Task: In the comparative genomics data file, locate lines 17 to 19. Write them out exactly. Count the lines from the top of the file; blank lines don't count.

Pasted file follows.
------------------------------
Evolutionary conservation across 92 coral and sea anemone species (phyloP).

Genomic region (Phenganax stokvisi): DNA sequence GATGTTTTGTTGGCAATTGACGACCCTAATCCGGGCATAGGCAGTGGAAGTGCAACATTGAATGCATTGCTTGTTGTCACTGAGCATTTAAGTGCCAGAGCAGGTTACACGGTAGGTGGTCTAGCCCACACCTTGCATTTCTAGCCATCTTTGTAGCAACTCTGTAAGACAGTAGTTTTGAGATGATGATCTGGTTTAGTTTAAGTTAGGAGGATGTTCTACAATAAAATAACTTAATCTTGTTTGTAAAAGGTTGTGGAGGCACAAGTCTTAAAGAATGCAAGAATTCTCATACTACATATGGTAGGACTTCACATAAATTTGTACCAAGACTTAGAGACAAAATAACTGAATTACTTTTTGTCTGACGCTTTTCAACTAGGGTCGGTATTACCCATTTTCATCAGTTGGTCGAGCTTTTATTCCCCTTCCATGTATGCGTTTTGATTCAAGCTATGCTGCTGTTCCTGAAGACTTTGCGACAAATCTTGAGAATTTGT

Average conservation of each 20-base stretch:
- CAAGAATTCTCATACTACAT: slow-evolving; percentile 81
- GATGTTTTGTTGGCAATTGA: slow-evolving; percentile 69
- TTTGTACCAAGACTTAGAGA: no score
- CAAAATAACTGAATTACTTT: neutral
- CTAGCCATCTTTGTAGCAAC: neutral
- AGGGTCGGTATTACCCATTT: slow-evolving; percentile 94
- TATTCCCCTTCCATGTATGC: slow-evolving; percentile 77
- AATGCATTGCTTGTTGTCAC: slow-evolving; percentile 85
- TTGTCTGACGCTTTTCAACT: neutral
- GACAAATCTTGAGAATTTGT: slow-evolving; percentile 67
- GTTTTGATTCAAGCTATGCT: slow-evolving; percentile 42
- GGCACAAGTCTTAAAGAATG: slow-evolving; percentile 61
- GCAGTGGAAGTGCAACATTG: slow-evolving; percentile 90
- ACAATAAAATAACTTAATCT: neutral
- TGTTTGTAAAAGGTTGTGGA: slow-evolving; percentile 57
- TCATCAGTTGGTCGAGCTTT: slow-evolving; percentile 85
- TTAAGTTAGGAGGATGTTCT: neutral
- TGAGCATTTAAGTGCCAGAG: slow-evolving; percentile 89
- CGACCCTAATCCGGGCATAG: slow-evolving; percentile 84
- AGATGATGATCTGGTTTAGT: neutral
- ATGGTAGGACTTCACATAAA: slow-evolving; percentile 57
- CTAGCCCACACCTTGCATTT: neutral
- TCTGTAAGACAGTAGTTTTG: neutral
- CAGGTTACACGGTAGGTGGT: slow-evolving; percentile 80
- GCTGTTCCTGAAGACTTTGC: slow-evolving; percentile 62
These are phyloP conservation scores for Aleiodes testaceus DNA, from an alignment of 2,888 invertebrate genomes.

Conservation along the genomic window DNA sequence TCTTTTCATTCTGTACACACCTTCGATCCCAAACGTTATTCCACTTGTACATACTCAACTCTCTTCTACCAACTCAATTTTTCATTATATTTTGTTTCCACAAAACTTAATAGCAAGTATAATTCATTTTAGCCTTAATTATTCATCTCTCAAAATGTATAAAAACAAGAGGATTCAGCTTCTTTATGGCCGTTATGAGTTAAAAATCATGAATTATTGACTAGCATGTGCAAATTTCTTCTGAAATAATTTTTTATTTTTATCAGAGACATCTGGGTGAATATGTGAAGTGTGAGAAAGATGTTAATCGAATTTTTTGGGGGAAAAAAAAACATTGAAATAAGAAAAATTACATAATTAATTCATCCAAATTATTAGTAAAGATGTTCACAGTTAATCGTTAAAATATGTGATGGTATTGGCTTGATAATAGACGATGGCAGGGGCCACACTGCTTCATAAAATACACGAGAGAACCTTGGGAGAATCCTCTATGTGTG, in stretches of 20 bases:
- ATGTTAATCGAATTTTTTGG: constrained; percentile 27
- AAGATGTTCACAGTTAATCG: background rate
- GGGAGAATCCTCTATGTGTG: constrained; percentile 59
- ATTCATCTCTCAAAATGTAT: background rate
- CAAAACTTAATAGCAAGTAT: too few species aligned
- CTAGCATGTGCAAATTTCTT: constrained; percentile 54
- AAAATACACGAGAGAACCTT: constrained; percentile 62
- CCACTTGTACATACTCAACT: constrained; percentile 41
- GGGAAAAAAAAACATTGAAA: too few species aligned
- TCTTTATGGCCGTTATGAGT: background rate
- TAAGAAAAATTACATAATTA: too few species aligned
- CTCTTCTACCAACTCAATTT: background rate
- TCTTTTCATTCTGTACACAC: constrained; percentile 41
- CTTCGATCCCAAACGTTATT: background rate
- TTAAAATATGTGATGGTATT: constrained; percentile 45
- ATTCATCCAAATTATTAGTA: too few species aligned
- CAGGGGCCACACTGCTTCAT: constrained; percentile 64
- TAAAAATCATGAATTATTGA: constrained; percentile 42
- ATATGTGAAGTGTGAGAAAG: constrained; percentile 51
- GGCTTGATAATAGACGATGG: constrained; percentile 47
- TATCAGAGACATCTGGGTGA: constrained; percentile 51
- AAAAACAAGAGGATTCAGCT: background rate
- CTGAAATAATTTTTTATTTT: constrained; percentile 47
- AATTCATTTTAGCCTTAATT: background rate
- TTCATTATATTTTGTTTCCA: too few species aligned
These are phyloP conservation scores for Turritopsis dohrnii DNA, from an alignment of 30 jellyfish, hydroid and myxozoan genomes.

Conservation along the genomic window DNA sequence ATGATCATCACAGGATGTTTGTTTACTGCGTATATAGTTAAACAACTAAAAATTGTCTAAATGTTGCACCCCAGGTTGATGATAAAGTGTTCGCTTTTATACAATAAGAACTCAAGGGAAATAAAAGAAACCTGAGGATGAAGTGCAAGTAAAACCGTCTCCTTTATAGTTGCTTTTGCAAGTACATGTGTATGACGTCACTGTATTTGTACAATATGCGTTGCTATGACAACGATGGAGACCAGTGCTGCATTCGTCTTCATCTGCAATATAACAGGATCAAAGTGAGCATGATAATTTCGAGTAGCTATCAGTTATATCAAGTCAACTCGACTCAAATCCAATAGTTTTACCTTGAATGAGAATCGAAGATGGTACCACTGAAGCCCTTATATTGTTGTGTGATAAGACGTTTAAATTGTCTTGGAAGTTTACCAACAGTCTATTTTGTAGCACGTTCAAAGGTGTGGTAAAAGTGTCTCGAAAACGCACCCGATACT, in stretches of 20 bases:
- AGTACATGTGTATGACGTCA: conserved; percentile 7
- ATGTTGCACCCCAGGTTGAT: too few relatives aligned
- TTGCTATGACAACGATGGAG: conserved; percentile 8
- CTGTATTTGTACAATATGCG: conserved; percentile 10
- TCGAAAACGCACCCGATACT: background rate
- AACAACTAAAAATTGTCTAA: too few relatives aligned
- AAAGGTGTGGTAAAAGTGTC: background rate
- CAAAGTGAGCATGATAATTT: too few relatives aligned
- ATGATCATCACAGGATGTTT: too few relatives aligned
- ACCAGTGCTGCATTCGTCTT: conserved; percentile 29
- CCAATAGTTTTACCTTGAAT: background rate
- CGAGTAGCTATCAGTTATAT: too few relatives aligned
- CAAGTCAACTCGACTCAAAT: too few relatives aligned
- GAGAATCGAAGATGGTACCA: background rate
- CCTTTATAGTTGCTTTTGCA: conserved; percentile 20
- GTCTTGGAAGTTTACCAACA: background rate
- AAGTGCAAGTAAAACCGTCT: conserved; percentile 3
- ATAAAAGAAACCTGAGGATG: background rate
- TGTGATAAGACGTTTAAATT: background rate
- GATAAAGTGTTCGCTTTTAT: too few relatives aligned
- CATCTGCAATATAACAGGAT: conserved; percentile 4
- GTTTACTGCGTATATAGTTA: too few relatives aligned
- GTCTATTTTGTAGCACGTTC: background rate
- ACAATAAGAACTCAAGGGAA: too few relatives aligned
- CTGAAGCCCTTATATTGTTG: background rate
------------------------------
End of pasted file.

- ACAATAAAATAACTTAATCT: neutral
- TGTTTGTAAAAGGTTGTGGA: slow-evolving; percentile 57
- TCATCAGTTGGTCGAGCTTT: slow-evolving; percentile 85